Less Than Perfect Credit Score When You Are Cash-Rich

Posted by Kelly Luff in Credit Reports on 8 March 2017 - Kelly is a Marketing Executive at checkmyfile

You might tick all the boxes in terms of financial stability – you may have paid off your mortgage, own your own car outright and have a hefty savings and pension pot. So why is your credit score not 1000 out of 1000?

Are You a 'Low' or 'High' Credit Risk?

Credit scores are used by lenders to decide your ‘risk’ to them before they lend you money. So if you’ve got savings coming out of your ears, a good income and don’t owe anyone money, surely they’d deem you a low risk and all want to lend to you, right?

Unfortunately this isn’t always the case. Certainly, if you ask your bank for a loan and you’ve always banked and saved with them, they’ll be more than aware of your financial standing and reliability. The difficulty is when you decide to apply for what might be a more attractive offer and they then request your credit report to decide if you are a ‘good’ or ‘bad’ risk.

At this point, the lender will view your credit history for the last 6 years. This might include your credit card debt, mortgage, loans or mobile phone contract, along with other data such as Electoral Roll or court records.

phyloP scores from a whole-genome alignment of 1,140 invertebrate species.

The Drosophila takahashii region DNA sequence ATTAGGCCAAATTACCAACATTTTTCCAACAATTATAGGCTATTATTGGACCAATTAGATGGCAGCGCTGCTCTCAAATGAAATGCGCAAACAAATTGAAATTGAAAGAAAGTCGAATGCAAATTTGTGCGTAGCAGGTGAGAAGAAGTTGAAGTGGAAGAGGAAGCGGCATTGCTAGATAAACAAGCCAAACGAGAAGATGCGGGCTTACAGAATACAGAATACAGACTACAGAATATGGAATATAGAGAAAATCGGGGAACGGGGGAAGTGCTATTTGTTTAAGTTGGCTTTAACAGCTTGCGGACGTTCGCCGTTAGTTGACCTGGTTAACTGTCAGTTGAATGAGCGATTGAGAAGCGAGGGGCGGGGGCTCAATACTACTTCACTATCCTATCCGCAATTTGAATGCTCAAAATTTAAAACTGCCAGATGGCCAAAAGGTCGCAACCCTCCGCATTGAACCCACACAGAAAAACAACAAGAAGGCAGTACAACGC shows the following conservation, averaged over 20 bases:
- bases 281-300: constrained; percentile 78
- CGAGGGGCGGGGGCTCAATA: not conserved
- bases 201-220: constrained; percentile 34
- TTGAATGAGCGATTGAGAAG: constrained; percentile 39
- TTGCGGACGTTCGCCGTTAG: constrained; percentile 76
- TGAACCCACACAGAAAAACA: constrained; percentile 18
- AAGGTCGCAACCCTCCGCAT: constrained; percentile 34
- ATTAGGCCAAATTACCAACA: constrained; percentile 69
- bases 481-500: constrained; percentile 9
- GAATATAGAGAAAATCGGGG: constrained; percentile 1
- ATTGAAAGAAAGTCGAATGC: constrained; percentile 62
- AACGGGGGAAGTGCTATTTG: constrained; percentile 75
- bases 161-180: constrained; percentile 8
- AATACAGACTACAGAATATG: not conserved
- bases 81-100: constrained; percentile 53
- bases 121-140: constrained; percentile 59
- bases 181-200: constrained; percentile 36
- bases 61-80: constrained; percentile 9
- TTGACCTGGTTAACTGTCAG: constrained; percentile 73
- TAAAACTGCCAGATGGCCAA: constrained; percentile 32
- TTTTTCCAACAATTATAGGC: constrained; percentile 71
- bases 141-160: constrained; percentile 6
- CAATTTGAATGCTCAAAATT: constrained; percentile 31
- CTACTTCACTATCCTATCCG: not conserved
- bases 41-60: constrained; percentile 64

What it doesn’t show is your bank balance (unless you are using your overdraft), your savings and ISAs or your pension pot. It also won’t show your mortgage if it’s been paid off and closed for more than 6 years.

So, we often hear from customers with a lot of money in the bank and a good salary, but an average credit score and they all ask the same question - why?

Put simply, because your credit score is based on how you manage your debt, you need to have debt on your credit report to show how you repay it. If there is nothing recorded on your credit file, there is nothing for the lender to base their assessment. And if they can’t see whether you are able to repay £15 a month for your mobile phone, how can they decide whether to risk you repaying them £1,200 a month on a mortgage?

You may only buy something if you can afford to pay in cash, and hate the thought of borrowing from banks, but this lack of credit utilisation can impact you when you do need to borrow money for something like a mortgage and that is often reflected in your credit score.

Lenders don't only use your credit report to accept or decline an application, so elements such as employment, homeownership and salary will often be taken into account, but when you check your credit score, these components won't have been used to calculate it.

How to Build & Maintain Your Credit History

Thin credit files tend to be the affliction of those at either the start or the end of the credit-using period of their lives. Whether you simply aren’t old enough to have built up a credit history, or no longer have the need to borrow because you are cash-rich, the same issues surrounding a lack of history can affect you.